Visually Resplendent Journey 2 a 3-D Bore
In Journey to the Center of the Earth, Sean Anderson (Josh Hutcherson) found himself on an adventure inspired by the works of Jules Verne paired with his uncle Trevor (Brendan Fraser, absent this time around) in a race against time to escape the bowels of the planet. In Journey 2: The Mysterious Island, Sean once again finds himself on an adventure inspired by the works of Jules Verne on a search for his missing grandfather Alexander (Michael Caine) and is paired with his mother Liz’s (Kristin Davis) new husband Hank (Dwayne Johnson) in a race against time to escape an island quickly sinking into the ocean.
If you were a fan of the 2008 film, more than likely you’re going to be a fan of the sequel. If you were not, well, I mean seriously, why are you even reading this review in the first place? While the majority of the players – sans Josh Hutcherson, of course – have changed, while the locale is different, most what happens is eerily similar to the events depicted in that last 3-D, Verne-inspired (very, very loosely inspired) adventure.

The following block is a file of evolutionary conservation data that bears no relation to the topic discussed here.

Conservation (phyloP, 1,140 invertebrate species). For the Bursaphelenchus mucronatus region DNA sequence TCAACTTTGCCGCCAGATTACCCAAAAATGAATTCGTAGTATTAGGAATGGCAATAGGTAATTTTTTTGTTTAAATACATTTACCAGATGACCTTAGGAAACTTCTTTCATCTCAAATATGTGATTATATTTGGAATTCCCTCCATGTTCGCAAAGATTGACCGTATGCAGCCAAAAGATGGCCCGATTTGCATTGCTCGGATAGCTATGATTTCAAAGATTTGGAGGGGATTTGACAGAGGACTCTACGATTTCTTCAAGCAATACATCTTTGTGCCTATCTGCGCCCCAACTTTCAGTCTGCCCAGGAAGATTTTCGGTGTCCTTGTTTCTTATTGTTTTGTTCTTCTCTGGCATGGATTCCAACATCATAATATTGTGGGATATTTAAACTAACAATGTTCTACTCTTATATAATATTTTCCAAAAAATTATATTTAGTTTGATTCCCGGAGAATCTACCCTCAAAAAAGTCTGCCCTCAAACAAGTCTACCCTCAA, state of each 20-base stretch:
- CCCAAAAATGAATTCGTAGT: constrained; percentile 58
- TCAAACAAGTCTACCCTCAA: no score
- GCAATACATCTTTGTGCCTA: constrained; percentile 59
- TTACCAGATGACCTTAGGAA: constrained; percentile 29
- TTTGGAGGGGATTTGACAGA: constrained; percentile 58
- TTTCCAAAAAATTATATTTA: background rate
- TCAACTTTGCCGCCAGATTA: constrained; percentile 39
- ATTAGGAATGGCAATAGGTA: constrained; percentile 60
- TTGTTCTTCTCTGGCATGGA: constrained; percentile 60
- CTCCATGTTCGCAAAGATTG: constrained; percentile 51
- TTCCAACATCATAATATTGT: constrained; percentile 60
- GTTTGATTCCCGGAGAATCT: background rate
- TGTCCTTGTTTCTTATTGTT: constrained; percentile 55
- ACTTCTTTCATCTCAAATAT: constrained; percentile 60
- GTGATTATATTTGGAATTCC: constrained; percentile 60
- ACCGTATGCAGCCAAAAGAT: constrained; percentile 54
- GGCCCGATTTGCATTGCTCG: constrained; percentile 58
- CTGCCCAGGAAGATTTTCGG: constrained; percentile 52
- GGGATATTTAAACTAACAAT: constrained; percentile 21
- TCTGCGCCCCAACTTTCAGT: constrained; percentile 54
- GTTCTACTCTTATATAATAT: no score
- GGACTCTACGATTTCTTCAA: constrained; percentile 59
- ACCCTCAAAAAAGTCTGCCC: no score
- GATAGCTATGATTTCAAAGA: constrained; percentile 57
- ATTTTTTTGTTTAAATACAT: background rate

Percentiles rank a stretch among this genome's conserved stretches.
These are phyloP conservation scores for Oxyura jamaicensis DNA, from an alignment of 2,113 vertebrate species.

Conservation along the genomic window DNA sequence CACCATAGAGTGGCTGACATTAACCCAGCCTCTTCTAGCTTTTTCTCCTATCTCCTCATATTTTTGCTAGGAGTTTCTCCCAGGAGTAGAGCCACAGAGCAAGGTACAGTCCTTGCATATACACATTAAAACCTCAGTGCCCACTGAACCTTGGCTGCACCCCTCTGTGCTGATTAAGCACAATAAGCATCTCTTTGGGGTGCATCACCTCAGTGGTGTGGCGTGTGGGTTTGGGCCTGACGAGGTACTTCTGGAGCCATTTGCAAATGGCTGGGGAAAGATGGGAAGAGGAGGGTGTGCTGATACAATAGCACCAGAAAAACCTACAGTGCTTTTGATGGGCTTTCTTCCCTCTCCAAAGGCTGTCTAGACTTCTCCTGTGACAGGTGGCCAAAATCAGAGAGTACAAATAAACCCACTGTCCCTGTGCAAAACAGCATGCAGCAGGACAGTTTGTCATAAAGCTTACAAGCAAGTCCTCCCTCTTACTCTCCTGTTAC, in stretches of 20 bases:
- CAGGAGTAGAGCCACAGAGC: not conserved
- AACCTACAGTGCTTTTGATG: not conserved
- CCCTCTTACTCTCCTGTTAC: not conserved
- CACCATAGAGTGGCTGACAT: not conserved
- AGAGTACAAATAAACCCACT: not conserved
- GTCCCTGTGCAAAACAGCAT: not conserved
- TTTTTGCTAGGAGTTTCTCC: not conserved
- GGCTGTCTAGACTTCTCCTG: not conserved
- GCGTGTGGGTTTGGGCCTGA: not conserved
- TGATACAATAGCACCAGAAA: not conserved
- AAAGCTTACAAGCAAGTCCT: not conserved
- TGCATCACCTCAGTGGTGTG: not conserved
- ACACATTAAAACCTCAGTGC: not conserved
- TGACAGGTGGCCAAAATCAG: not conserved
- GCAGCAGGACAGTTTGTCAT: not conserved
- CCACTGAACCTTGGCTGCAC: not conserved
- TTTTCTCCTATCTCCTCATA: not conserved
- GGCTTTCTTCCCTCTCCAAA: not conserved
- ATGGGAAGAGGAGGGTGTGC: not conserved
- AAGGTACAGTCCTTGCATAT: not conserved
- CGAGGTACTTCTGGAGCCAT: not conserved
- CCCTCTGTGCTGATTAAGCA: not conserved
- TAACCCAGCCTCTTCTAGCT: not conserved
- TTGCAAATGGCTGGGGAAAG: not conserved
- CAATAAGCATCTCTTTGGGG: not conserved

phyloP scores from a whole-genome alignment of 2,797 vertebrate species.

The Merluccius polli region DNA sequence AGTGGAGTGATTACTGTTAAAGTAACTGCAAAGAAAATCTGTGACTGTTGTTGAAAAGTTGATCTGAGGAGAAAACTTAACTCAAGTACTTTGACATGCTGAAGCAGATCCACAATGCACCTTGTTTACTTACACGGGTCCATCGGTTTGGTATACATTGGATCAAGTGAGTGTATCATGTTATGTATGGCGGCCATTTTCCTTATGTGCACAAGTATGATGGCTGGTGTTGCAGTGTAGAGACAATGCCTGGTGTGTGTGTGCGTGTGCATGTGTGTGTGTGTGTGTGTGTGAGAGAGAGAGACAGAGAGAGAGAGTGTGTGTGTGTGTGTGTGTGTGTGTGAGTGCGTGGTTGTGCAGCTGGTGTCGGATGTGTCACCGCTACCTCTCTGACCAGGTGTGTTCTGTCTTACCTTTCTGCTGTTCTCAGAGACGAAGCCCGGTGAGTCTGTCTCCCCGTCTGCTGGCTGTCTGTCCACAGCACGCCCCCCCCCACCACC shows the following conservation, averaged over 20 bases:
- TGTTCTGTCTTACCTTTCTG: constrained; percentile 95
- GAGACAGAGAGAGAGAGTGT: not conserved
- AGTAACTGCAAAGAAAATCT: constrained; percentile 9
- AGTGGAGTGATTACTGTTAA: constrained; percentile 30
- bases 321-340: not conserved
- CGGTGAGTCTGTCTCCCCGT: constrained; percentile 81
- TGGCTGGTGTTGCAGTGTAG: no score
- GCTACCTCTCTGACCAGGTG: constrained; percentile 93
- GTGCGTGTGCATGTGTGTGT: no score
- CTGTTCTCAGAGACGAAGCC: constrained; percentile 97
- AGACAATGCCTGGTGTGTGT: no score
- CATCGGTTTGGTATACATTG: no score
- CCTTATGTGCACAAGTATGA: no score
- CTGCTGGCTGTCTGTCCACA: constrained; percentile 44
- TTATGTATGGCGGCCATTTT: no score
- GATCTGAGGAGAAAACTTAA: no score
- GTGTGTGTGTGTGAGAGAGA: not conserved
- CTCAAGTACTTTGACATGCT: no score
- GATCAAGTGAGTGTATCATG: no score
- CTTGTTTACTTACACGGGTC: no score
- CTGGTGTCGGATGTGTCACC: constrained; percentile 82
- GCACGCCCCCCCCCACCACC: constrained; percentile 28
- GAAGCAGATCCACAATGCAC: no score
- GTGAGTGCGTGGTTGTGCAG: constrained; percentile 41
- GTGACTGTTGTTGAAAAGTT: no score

I will say the movie is much more appealing than its horrific trailer indicated, director Brad Peyton (Cats & Dogs: The Revenge of Kitty Galore) keeping things on a much more even keel than I had anticipated. While the silliness does get a bit annoying, while certain sequences have a Disney or Nickelodeon Channel obnoxiousness to them, for the most part Peyton manages to keep things focused on the relationship between Sean and Hank, and in all fairness that isn’t a minor thing.
But what’s the point? The movie is nothing more than an excuse to keep visual effects artists gainfully employed, the screenplay a series of Big! Event! Moments! filled to the brim with computer-generated images giving the whole thing a video game sheen that’s not altogether appealing. It all gets quickly tiresome, and other than a pretty solid sequence of the shipwrecked castaways (which also include a shockingly awful Luis Guzmán and a unexpectedly beguiling Vanessa Hudgens) traversing over a field of gigantic lizard eggs there wasn’t a lot that held my attention.
What’s left to say? There’s very little Verne left in this adaptation, and the nebulous way they connect him to Jonathan Swift and Robert Louis Stevenson is tenuous to say the least. For those who enjoyed Sean’s first venture into the unknown, as I said I imagine they’ll have just as much fun following him again this time around. As for the rest of us, Journey 2: The Mysterious Island is nothing more than a CGI-filled, visually resplendent 3-D bore, and no forays to Atlantis or rides on Captain Nemo’s submarine would ever be able to convince me otherwise.
Film Rating: 2 (out of 4)